At 5pm we were texting back and forth about whether to delay our running plans.

But by 6pm the sunshine was back and I was lacing up my trail shoes and trying to remember exactly how to navigate the city streets to where I’d agreed to meet up for a local adventure.

The thing about trying to find interesting and unique places to run in the suburbs of a big city is that we really have just two choices for trails that are not of the well-maintained asphalt or crushed shale-surfaced accessible recreational locales: we either need to drop into the river valley or we need to find a bit of wilderness trapped between the cultivated corridors of roads, housing and shopping malls.

A dozen years ago a major infrastructure project resulted in the city building a ring road encircling a major part of the established city-proper. The road itself is almost eighty kilometers long with access points into and out of town every three to five klicks, and while in most places it snakes by the clusters of houses with naught but a bit of grassy ditch to separate the two, there are huge swaths of road anchored inside what’s called a transportation utility corridor (TUC) where clearance has been maintained to build roads, power transmission lines, and oil pipelines.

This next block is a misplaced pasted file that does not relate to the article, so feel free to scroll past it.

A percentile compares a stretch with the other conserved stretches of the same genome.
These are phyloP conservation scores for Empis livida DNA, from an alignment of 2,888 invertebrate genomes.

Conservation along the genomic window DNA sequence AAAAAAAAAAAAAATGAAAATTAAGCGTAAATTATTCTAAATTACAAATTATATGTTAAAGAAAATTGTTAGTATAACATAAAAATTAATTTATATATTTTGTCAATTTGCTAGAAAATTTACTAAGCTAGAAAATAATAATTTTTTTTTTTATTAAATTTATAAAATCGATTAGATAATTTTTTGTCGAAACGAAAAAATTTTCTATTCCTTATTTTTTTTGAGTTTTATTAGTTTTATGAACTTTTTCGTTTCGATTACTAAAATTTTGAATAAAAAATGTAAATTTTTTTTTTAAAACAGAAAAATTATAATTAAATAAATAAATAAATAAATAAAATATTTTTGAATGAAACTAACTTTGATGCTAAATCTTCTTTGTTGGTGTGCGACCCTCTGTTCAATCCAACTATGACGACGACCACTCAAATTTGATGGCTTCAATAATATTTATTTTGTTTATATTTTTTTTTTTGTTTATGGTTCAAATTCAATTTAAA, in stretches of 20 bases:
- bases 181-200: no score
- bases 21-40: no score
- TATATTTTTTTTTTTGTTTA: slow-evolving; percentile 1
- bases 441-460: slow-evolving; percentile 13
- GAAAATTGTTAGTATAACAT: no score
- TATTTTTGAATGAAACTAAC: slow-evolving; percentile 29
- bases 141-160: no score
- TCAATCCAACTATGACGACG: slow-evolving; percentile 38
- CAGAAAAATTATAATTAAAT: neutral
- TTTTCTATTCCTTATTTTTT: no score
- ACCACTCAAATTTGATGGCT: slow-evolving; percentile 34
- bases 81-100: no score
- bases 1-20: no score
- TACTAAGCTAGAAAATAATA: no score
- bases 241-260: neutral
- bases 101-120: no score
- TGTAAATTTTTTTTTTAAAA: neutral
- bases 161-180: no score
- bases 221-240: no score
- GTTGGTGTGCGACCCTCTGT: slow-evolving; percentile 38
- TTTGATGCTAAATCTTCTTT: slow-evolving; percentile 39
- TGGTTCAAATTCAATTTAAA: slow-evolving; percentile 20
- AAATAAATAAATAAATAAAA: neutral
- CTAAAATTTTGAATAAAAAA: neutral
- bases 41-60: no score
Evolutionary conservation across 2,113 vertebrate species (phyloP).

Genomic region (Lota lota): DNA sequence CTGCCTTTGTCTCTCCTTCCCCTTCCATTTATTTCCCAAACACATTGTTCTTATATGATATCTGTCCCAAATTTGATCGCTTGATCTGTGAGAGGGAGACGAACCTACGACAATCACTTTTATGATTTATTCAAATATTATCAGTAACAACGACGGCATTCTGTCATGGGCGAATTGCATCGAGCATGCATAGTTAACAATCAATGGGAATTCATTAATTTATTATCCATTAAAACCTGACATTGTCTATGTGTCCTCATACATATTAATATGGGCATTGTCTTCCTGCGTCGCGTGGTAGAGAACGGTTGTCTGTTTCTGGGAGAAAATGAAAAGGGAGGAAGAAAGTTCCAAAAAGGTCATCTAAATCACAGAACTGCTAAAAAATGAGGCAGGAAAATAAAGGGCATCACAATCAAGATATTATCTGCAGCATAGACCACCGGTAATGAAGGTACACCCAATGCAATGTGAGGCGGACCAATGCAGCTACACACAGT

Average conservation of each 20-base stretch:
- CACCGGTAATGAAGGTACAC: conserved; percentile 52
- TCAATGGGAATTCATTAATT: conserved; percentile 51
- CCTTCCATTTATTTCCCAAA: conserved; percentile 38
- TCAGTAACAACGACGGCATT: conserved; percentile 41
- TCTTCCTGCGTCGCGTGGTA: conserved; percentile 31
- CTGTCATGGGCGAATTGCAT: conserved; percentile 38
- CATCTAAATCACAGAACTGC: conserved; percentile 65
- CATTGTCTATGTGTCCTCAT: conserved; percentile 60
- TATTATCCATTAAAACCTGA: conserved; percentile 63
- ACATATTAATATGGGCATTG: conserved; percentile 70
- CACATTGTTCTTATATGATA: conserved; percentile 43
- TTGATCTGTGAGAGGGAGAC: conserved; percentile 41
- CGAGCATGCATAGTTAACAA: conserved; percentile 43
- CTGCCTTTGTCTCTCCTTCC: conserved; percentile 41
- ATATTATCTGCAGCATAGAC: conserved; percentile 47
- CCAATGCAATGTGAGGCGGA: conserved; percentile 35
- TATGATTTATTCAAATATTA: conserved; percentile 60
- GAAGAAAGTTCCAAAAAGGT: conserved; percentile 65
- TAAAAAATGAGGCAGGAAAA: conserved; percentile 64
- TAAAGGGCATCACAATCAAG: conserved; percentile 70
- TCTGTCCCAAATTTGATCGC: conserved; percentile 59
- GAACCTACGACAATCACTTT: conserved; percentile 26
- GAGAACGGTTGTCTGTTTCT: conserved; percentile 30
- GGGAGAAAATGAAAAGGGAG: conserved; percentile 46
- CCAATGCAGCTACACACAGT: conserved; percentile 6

I was also acutely aware of a spot not too far (but not easily accessible) where a particularly interesting swath of TUC had been combined with some natural preserve, an old, blocked off access road, and an interesting destination at the end of the connected trail.

Into the Woods

On any given summer day, the trail that led from the quasi-parking lot to the east access of the locally famous “graffiti tunnelwould have been a moderately challenging bit of dirt-based single track weaving through and around eclectic landscapes crushed between a busy highway to the south and a winding high-watered creek to the north.

An hour after our quadrant of the city had been doused in an afternoon summer storm, those same trails were glistening and muddy, the tall grasses were hung heavy with rainwater, and the protruding heaps of clay silts that marked the marshy landscape near to the creek were more slippery than had we been running on our familiar winter ice slicks.

As we descended into this twisting, wet, and perilous collection of intersecting trails, each of the seven of us often veering off course to find a bit of path we were individually more comfortable with, a mix of caution and excitement bubbled through the group.